Crime

Florida man pleads guilty to making death threats in calls to members of Congress

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Tamarac car mechanic John Kless won’t go to federal prison for anything he did with his legally owned handgun, rifle and AR-15.

But Kless will go to prison for what he pleaded guilty to doing with the cellphone account under his wife’s name.

Kless, 49, made phone calls to two U.S. representatives and one U.S. senator on April 16 chock-full of racial slurs, curse words and — the part that’s not legally protected by the First Amendment — death threats. He pleaded guilty Tuesday to one count of interstate transmission of threats. He’ll be sentenced Aug. 20.

According to Kless’ admission of facts, his April 16 political phone calls began with a 7 a.m. call to the office of U.S. Rep. Eric Swalwell (D-California). He left a rambling voicemail rant that touched on 9/11 , government assistance recipients and his disgust with Democrats.

Swalwell, a staunch advocate of banning assault weapons, announced his run for the 2020 Democratic presidential nomination in Broward. Since the Parkland shootings, Swalwell has been building relationships with some of the student activists and families whose children were killed at Marjory Stoneman Douglas High.



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Eric Swalwell Jr, U.S. Representative from California’s 15th congressional district, at a town hall meeting at BB&T Center in Sunrise in April. Pedro Portal pportal@herald.com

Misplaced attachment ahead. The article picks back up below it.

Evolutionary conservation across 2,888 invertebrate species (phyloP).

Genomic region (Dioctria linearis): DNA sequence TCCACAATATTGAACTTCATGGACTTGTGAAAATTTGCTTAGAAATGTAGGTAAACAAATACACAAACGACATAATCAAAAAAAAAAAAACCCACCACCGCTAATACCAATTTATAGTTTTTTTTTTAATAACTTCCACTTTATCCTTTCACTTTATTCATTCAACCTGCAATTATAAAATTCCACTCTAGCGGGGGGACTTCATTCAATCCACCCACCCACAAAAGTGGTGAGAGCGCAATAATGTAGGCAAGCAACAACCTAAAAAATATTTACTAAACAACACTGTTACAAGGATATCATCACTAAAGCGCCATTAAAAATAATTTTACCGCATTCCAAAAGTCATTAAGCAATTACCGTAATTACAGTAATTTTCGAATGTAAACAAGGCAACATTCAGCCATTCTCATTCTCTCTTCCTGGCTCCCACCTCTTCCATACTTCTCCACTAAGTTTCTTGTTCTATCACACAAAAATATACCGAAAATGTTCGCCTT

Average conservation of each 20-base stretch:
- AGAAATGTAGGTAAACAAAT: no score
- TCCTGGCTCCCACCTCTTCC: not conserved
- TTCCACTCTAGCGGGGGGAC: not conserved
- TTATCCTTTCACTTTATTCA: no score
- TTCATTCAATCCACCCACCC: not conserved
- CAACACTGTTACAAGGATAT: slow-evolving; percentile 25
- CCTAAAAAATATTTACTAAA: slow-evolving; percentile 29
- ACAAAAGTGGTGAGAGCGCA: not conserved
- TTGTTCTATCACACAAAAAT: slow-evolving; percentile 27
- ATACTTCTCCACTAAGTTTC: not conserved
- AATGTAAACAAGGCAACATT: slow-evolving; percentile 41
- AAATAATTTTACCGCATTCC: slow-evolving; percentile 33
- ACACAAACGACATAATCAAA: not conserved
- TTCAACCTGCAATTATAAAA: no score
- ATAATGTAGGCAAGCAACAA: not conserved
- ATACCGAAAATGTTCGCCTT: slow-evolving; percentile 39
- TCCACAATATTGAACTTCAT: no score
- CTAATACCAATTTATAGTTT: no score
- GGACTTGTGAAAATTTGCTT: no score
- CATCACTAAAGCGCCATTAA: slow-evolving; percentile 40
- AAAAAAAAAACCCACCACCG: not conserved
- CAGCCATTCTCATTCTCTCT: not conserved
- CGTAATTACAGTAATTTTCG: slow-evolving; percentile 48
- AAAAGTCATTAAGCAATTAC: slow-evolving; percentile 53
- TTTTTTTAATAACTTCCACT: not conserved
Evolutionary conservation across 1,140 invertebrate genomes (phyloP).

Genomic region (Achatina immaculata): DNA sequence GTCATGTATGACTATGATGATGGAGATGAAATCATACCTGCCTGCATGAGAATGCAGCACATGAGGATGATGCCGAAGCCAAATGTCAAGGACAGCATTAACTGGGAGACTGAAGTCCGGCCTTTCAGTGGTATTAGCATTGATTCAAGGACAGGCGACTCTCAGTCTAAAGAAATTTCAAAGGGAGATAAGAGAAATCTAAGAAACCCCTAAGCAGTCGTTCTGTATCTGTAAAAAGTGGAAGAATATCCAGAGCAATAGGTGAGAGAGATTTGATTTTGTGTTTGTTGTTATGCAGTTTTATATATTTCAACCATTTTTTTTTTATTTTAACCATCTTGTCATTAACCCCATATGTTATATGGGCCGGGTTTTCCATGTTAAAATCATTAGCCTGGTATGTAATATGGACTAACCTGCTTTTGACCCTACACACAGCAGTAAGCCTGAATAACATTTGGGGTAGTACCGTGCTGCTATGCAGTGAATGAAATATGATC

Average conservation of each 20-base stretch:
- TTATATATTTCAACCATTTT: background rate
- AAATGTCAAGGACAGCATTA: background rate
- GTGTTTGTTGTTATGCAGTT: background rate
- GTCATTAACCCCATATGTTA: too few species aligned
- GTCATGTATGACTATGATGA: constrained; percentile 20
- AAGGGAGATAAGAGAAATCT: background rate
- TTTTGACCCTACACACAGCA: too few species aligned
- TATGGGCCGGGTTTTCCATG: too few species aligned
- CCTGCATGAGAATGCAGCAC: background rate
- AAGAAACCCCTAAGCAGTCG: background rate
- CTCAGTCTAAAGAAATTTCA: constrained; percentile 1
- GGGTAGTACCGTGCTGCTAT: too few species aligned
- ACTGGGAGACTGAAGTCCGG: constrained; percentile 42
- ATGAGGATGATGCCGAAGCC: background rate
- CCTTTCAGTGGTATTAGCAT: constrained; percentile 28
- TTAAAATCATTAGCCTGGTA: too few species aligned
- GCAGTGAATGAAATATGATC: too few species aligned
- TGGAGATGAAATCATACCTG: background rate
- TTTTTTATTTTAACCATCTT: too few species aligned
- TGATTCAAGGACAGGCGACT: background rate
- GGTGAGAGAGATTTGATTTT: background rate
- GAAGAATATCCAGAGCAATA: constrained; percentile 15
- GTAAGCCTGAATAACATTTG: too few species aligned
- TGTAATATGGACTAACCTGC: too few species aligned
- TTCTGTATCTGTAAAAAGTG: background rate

At 7:09 a.m., Kless called U.S. Rep. Rashida Tlaib (D-Michigan) and left another long voicemail that said Tlaib and another freshman Rep. Ilhan Omar (D-Minnesota), were lucky their death threats were only threats. The two congresswomen are the first Muslim women elected to the House.



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U.S. Rep. Rashida Tlaib Getty Images

He completed his angry hat trick with a 7:30 a.m. call to the office of U.S. Sen. Cory Booker (D-New Jersey), threatening him and using racial slurs. Booker, who is also seeking the 2020 Democratic presidential nomination, is African American.

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U.S. senator and Democratic presidential candidate Cory Booker during his stop in Miami in April. David Smiley dsmiley@miamiherald.com

Cellphone records revealed the number was attached to the account of Kim Kless, John’s wife. The agents then tracked the “ping” GPS coordinates for the phone to the Kless home and, for the bulk of the day, at the Toyota dealership where Kless worked.

Since 1989, David J. Neal’s domain at the Miami Herald has expanded to include writing about Panthers (NHL and FIU), Dolphins, old school animation, food safety, fraud, naughty lawyers, bad doctors and all manner of breaking news. He drinks coladas whole. He does not work Indianapolis 500 Race Day.

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